It wasn’t until 1973 that the American Psychiatric Association voted to remove homosexuality as a mental disorder. The recency of that decision still affects the LGBT community today. It opens the door to discrimination. Discrimination contributes to higher rates of depression, substance abuse, and suicide. Dr. James Dilley of the Alliance Health Project discusses its effects, and the impact that a continued shift toward acceptance can have.
James Dilley: You know, it wasn’t until 1973 that the American Psychiatric Association, after a fairly lengthy period of debate, discussion, and advocacy, voted to remove homosexuality as a mental disorder. Discrimination, you know, comes in, of course, in many forms. And the psychological and the social implications of those are, you know, they’re not insignificant. So if you do surveys of physicians and health care providers about their attitudes towards LGBT people, 20 to 30 percent say, you know, “I’m really not comfortable providing this kind of care.” Does one come out on an application to college or to medical school or to law school or, you name it. These are questions that people struggle with even to this very day — 90 percent or so of LGBT kids definitely say that they’ve experienced this kind of thing on, kind of on a daily basis. Whether it’s being told or being called “faggot” or whatever, made to feel badly because they’re different. These kinds of things over time, sort of add up.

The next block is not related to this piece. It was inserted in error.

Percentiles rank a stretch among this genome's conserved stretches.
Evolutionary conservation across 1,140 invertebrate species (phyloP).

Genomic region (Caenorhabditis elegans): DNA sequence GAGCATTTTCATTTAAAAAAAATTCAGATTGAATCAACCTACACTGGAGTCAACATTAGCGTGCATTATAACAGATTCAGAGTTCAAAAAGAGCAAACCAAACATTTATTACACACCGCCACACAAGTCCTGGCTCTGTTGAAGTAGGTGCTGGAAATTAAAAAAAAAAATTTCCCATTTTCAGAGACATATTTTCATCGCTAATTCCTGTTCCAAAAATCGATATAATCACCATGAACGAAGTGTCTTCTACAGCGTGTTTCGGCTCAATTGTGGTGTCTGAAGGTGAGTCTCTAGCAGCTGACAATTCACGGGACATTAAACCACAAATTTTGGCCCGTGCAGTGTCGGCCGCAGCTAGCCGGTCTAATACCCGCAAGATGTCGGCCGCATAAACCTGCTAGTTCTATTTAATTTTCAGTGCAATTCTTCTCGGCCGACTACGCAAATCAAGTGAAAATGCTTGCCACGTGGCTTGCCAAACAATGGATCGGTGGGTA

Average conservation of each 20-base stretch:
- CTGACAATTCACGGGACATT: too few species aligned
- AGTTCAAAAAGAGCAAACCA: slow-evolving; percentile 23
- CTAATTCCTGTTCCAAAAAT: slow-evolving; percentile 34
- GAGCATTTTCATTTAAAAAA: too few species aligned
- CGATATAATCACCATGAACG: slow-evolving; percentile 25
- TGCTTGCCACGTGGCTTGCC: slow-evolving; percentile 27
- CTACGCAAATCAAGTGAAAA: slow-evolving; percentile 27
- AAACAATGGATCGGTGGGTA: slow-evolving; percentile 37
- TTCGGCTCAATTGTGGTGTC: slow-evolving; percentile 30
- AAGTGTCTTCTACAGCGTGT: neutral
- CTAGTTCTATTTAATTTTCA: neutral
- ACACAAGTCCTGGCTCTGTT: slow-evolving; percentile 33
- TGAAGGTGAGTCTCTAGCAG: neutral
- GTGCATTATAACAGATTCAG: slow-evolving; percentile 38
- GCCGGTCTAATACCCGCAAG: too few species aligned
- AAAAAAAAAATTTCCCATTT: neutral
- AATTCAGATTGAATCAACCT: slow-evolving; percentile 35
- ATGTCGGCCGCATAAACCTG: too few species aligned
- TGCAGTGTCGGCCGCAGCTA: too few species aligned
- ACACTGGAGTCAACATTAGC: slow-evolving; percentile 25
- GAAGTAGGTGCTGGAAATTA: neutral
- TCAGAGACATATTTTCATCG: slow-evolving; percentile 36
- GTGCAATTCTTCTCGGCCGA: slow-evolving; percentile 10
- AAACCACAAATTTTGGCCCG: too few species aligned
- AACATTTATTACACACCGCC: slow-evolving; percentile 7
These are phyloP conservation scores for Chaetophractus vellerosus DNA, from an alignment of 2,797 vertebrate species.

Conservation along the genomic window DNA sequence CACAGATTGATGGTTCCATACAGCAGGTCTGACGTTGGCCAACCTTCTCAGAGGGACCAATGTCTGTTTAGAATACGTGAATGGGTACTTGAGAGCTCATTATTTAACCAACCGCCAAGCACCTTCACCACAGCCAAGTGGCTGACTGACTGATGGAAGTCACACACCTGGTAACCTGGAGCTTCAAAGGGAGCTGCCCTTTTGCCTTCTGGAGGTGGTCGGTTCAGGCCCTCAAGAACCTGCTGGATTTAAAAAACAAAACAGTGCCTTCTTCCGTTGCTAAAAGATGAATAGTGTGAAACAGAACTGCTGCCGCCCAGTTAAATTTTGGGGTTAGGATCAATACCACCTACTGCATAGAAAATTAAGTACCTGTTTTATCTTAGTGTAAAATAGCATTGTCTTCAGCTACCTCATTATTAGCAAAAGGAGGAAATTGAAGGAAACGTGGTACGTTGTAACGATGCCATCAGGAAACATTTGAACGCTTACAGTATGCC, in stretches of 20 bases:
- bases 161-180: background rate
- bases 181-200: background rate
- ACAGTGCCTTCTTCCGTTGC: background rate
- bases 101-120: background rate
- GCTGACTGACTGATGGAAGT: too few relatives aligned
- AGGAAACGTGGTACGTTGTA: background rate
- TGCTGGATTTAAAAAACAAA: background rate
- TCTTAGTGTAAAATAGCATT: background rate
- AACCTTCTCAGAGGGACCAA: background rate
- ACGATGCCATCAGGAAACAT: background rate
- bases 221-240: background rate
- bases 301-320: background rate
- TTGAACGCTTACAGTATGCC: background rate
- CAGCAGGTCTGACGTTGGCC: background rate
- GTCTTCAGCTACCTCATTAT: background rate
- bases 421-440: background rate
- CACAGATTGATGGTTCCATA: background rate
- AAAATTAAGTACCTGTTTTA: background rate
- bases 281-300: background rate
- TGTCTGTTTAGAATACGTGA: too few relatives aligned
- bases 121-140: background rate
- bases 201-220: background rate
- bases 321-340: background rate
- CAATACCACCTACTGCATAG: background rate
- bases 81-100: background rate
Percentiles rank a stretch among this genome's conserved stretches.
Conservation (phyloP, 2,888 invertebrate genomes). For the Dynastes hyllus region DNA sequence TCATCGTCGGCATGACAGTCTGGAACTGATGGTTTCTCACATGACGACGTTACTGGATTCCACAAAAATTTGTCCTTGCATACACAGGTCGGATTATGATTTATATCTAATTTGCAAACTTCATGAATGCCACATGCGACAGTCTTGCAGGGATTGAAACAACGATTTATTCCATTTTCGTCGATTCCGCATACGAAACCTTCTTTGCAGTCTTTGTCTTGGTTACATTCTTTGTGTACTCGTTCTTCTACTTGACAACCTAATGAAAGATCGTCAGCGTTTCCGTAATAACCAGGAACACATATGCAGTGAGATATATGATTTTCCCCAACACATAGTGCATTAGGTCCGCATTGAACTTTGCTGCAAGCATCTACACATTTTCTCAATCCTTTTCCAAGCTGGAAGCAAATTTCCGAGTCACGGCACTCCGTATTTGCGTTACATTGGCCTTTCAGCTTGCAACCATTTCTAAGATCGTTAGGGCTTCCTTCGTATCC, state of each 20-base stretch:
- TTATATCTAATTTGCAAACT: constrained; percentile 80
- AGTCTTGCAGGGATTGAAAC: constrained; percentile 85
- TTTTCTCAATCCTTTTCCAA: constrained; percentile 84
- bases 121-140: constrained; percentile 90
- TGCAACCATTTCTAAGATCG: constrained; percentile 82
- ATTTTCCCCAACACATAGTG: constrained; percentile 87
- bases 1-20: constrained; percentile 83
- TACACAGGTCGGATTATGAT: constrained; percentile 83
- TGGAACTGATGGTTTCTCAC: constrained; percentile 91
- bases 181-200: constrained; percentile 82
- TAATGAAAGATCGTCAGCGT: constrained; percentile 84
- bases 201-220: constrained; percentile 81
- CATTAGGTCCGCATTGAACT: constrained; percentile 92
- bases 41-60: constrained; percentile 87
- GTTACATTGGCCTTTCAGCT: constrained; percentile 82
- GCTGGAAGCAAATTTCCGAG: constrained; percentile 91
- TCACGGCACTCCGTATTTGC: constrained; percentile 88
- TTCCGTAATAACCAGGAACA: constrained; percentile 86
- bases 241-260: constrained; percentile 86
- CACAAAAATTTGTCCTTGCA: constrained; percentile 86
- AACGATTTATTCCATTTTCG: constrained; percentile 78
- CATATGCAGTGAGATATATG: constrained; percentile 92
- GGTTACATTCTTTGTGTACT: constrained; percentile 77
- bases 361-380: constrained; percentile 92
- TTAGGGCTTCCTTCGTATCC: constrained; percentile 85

Discrimination, actual and perceived, then this expectation that develops for those events, results in lower self-esteem, difficulty with relationships, difficulty with one’s own, feeling happy about one’s own life. There is probably a two-and-a-half or so times likelihood of mental health disorders or problems among LGBT folks. Depression, anxiety, substance use in particular. In particular for women, actually, about three-and-a-half times rate of substance use disorders among lesbians and bisexual women. There are higher rates of, certainly attempted suicide among LGBT communities. Exactly how many of those are completed is harder to know. But I could certainly say just from our clinical work over the years, it’s certainly not an uncommon kind of scenario, unfortunately. There’s just no question that today is just 180 degrees different than the way it was when I was growing up in small towns in the Midwest. As a middle-aged man, suddenly I was able to fight in the armed services when DOMA went down in the '90s. Now, today, I can actually be married in all 50 states. The fact that that has happened over this period of, what, 50 years or so is really quite remarkable. As those negative attitudes lessen, I can’t help but think that there’s going to be lesser mental health problems among LGBT folks.